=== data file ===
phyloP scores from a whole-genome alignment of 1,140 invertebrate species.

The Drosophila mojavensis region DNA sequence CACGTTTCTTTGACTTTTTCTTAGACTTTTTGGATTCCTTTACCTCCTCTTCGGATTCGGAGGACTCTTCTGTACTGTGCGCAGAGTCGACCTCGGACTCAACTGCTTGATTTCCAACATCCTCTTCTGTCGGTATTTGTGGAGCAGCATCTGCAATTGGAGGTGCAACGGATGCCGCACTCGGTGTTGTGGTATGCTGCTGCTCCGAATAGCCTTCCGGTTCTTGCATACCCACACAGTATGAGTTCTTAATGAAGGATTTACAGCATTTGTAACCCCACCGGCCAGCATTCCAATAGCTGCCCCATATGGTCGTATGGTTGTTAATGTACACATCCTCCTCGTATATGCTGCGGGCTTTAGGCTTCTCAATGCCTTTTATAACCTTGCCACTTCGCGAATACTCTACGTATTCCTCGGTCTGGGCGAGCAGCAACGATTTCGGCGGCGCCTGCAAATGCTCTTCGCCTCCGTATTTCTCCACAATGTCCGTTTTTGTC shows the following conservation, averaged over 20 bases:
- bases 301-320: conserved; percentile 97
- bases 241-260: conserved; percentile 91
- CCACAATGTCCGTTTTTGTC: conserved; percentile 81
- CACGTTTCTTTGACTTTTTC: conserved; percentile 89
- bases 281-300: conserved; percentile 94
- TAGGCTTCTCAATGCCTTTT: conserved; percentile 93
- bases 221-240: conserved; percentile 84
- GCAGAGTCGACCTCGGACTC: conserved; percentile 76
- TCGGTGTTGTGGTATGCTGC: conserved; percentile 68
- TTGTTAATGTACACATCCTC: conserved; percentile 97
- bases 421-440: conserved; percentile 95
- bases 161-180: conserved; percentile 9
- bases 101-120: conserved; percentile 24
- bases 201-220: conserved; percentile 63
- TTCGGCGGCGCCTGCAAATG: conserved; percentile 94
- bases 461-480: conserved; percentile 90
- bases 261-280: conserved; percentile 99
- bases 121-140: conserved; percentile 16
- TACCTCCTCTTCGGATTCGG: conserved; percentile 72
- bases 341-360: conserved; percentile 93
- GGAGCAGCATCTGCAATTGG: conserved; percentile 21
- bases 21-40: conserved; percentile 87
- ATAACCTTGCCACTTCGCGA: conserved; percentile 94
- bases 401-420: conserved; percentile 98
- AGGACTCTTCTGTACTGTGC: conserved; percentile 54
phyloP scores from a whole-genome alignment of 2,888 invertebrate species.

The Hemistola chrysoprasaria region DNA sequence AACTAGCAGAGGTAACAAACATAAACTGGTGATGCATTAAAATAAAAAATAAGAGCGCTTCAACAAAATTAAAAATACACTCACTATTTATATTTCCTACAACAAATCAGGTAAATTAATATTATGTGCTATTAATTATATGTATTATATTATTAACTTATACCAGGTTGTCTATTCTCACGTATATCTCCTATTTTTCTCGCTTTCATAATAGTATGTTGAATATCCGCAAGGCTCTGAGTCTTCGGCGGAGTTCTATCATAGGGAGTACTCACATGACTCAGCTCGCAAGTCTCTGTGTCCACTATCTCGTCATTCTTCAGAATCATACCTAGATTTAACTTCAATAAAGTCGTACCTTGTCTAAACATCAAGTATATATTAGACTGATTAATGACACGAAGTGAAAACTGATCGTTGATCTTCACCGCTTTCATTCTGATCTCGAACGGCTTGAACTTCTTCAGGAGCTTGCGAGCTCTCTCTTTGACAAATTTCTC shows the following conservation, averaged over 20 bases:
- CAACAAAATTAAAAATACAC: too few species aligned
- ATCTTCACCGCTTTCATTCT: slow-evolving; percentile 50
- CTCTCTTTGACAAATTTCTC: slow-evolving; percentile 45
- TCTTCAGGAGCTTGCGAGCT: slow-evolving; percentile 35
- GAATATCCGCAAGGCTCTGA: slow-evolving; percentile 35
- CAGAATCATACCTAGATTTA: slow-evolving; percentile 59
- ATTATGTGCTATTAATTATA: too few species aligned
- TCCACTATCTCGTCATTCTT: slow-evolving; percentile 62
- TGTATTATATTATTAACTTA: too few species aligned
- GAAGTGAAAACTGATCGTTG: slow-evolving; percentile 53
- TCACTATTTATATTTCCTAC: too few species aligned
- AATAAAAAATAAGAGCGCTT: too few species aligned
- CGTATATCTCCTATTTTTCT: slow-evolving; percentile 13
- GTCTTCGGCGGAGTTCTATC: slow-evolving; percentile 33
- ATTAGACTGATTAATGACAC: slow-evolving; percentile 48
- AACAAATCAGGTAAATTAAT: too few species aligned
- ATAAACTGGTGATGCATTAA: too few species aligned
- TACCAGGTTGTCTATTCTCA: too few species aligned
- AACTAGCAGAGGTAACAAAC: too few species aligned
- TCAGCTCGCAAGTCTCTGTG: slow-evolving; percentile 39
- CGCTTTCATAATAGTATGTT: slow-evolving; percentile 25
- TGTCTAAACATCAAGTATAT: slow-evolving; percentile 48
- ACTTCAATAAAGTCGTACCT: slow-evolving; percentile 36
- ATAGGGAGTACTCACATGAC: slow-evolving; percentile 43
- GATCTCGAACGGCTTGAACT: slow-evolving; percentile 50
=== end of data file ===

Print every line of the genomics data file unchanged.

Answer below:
phyloP scores from a whole-genome alignment of 1,140 invertebrate species.

The Drosophila mojavensis region DNA sequence CACGTTTCTTTGACTTTTTCTTAGACTTTTTGGATTCCTTTACCTCCTCTTCGGATTCGGAGGACTCTTCTGTACTGTGCGCAGAGTCGACCTCGGACTCAACTGCTTGATTTCCAACATCCTCTTCTGTCGGTATTTGTGGAGCAGCATCTGCAATTGGAGGTGCAACGGATGCCGCACTCGGTGTTGTGGTATGCTGCTGCTCCGAATAGCCTTCCGGTTCTTGCATACCCACACAGTATGAGTTCTTAATGAAGGATTTACAGCATTTGTAACCCCACCGGCCAGCATTCCAATAGCTGCCCCATATGGTCGTATGGTTGTTAATGTACACATCCTCCTCGTATATGCTGCGGGCTTTAGGCTTCTCAATGCCTTTTATAACCTTGCCACTTCGCGAATACTCTACGTATTCCTCGGTCTGGGCGAGCAGCAACGATTTCGGCGGCGCCTGCAAATGCTCTTCGCCTCCGTATTTCTCCACAATGTCCGTTTTTGTC shows the following conservation, averaged over 20 bases:
- bases 301-320: conserved; percentile 97
- bases 241-260: conserved; percentile 91
- CCACAATGTCCGTTTTTGTC: conserved; percentile 81
- CACGTTTCTTTGACTTTTTC: conserved; percentile 89
- bases 281-300: conserved; percentile 94
- TAGGCTTCTCAATGCCTTTT: conserved; percentile 93
- bases 221-240: conserved; percentile 84
- GCAGAGTCGACCTCGGACTC: conserved; percentile 76
- TCGGTGTTGTGGTATGCTGC: conserved; percentile 68
- TTGTTAATGTACACATCCTC: conserved; percentile 97
- bases 421-440: conserved; percentile 95
- bases 161-180: conserved; percentile 9
- bases 101-120: conserved; percentile 24
- bases 201-220: conserved; percentile 63
- TTCGGCGGCGCCTGCAAATG: conserved; percentile 94
- bases 461-480: conserved; percentile 90
- bases 261-280: conserved; percentile 99
- bases 121-140: conserved; percentile 16
- TACCTCCTCTTCGGATTCGG: conserved; percentile 72
- bases 341-360: conserved; percentile 93
- GGAGCAGCATCTGCAATTGG: conserved; percentile 21
- bases 21-40: conserved; percentile 87
- ATAACCTTGCCACTTCGCGA: conserved; percentile 94
- bases 401-420: conserved; percentile 98
- AGGACTCTTCTGTACTGTGC: conserved; percentile 54
phyloP scores from a whole-genome alignment of 2,888 invertebrate species.

The Hemistola chrysoprasaria region DNA sequence AACTAGCAGAGGTAACAAACATAAACTGGTGATGCATTAAAATAAAAAATAAGAGCGCTTCAACAAAATTAAAAATACACTCACTATTTATATTTCCTACAACAAATCAGGTAAATTAATATTATGTGCTATTAATTATATGTATTATATTATTAACTTATACCAGGTTGTCTATTCTCACGTATATCTCCTATTTTTCTCGCTTTCATAATAGTATGTTGAATATCCGCAAGGCTCTGAGTCTTCGGCGGAGTTCTATCATAGGGAGTACTCACATGACTCAGCTCGCAAGTCTCTGTGTCCACTATCTCGTCATTCTTCAGAATCATACCTAGATTTAACTTCAATAAAGTCGTACCTTGTCTAAACATCAAGTATATATTAGACTGATTAATGACACGAAGTGAAAACTGATCGTTGATCTTCACCGCTTTCATTCTGATCTCGAACGGCTTGAACTTCTTCAGGAGCTTGCGAGCTCTCTCTTTGACAAATTTCTC shows the following conservation, averaged over 20 bases:
- CAACAAAATTAAAAATACAC: too few species aligned
- ATCTTCACCGCTTTCATTCT: slow-evolving; percentile 50
- CTCTCTTTGACAAATTTCTC: slow-evolving; percentile 45
- TCTTCAGGAGCTTGCGAGCT: slow-evolving; percentile 35
- GAATATCCGCAAGGCTCTGA: slow-evolving; percentile 35
- CAGAATCATACCTAGATTTA: slow-evolving; percentile 59
- ATTATGTGCTATTAATTATA: too few species aligned
- TCCACTATCTCGTCATTCTT: slow-evolving; percentile 62
- TGTATTATATTATTAACTTA: too few species aligned
- GAAGTGAAAACTGATCGTTG: slow-evolving; percentile 53
- TCACTATTTATATTTCCTAC: too few species aligned
- AATAAAAAATAAGAGCGCTT: too few species aligned
- CGTATATCTCCTATTTTTCT: slow-evolving; percentile 13
- GTCTTCGGCGGAGTTCTATC: slow-evolving; percentile 33
- ATTAGACTGATTAATGACAC: slow-evolving; percentile 48
- AACAAATCAGGTAAATTAAT: too few species aligned
- ATAAACTGGTGATGCATTAA: too few species aligned
- TACCAGGTTGTCTATTCTCA: too few species aligned
- AACTAGCAGAGGTAACAAAC: too few species aligned
- TCAGCTCGCAAGTCTCTGTG: slow-evolving; percentile 39
- CGCTTTCATAATAGTATGTT: slow-evolving; percentile 25
- TGTCTAAACATCAAGTATAT: slow-evolving; percentile 48
- ACTTCAATAAAGTCGTACCT: slow-evolving; percentile 36
- ATAGGGAGTACTCACATGAC: slow-evolving; percentile 43
- GATCTCGAACGGCTTGAACT: slow-evolving; percentile 50